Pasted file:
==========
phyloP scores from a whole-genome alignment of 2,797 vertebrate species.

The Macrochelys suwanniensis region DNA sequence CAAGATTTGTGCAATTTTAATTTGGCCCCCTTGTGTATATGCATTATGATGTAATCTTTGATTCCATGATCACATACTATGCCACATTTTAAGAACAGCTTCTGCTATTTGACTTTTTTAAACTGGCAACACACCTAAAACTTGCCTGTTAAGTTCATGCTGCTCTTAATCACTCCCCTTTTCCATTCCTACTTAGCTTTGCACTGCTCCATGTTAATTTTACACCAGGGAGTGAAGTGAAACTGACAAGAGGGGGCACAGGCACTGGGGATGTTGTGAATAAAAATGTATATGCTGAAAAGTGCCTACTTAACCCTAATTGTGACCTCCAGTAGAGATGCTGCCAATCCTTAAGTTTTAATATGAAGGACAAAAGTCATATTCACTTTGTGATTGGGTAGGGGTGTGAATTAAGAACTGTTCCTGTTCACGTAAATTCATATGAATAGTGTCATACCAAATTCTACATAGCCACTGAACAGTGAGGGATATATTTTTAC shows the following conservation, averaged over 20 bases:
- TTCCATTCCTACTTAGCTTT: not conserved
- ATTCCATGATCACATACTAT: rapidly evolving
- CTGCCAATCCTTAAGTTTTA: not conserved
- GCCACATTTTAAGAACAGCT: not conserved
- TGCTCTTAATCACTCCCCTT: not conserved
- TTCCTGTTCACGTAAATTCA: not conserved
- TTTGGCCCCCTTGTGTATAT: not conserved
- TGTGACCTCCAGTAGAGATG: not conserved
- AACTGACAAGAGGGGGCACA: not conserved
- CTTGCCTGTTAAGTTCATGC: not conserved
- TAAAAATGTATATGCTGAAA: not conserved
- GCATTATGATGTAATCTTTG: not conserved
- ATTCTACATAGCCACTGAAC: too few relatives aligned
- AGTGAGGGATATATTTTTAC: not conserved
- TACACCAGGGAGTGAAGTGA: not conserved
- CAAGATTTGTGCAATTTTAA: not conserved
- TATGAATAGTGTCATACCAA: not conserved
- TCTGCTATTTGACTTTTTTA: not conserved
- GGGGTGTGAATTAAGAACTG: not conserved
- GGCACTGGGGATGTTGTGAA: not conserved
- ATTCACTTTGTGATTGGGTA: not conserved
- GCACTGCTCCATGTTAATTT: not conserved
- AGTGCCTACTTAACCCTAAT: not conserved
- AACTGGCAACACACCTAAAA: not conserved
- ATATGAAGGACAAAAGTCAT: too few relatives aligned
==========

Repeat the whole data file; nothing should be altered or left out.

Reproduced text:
phyloP scores from a whole-genome alignment of 2,797 vertebrate species.

The Macrochelys suwanniensis region DNA sequence CAAGATTTGTGCAATTTTAATTTGGCCCCCTTGTGTATATGCATTATGATGTAATCTTTGATTCCATGATCACATACTATGCCACATTTTAAGAACAGCTTCTGCTATTTGACTTTTTTAAACTGGCAACACACCTAAAACTTGCCTGTTAAGTTCATGCTGCTCTTAATCACTCCCCTTTTCCATTCCTACTTAGCTTTGCACTGCTCCATGTTAATTTTACACCAGGGAGTGAAGTGAAACTGACAAGAGGGGGCACAGGCACTGGGGATGTTGTGAATAAAAATGTATATGCTGAAAAGTGCCTACTTAACCCTAATTGTGACCTCCAGTAGAGATGCTGCCAATCCTTAAGTTTTAATATGAAGGACAAAAGTCATATTCACTTTGTGATTGGGTAGGGGTGTGAATTAAGAACTGTTCCTGTTCACGTAAATTCATATGAATAGTGTCATACCAAATTCTACATAGCCACTGAACAGTGAGGGATATATTTTTAC shows the following conservation, averaged over 20 bases:
- TTCCATTCCTACTTAGCTTT: not conserved
- ATTCCATGATCACATACTAT: rapidly evolving
- CTGCCAATCCTTAAGTTTTA: not conserved
- GCCACATTTTAAGAACAGCT: not conserved
- TGCTCTTAATCACTCCCCTT: not conserved
- TTCCTGTTCACGTAAATTCA: not conserved
- TTTGGCCCCCTTGTGTATAT: not conserved
- TGTGACCTCCAGTAGAGATG: not conserved
- AACTGACAAGAGGGGGCACA: not conserved
- CTTGCCTGTTAAGTTCATGC: not conserved
- TAAAAATGTATATGCTGAAA: not conserved
- GCATTATGATGTAATCTTTG: not conserved
- ATTCTACATAGCCACTGAAC: too few relatives aligned
- AGTGAGGGATATATTTTTAC: not conserved
- TACACCAGGGAGTGAAGTGA: not conserved
- CAAGATTTGTGCAATTTTAA: not conserved
- TATGAATAGTGTCATACCAA: not conserved
- TCTGCTATTTGACTTTTTTA: not conserved
- GGGGTGTGAATTAAGAACTG: not conserved
- GGCACTGGGGATGTTGTGAA: not conserved
- ATTCACTTTGTGATTGGGTA: not conserved
- GCACTGCTCCATGTTAATTT: not conserved
- AGTGCCTACTTAACCCTAAT: not conserved
- AACTGGCAACACACCTAAAA: not conserved
- ATATGAAGGACAAAAGTCAT: too few relatives aligned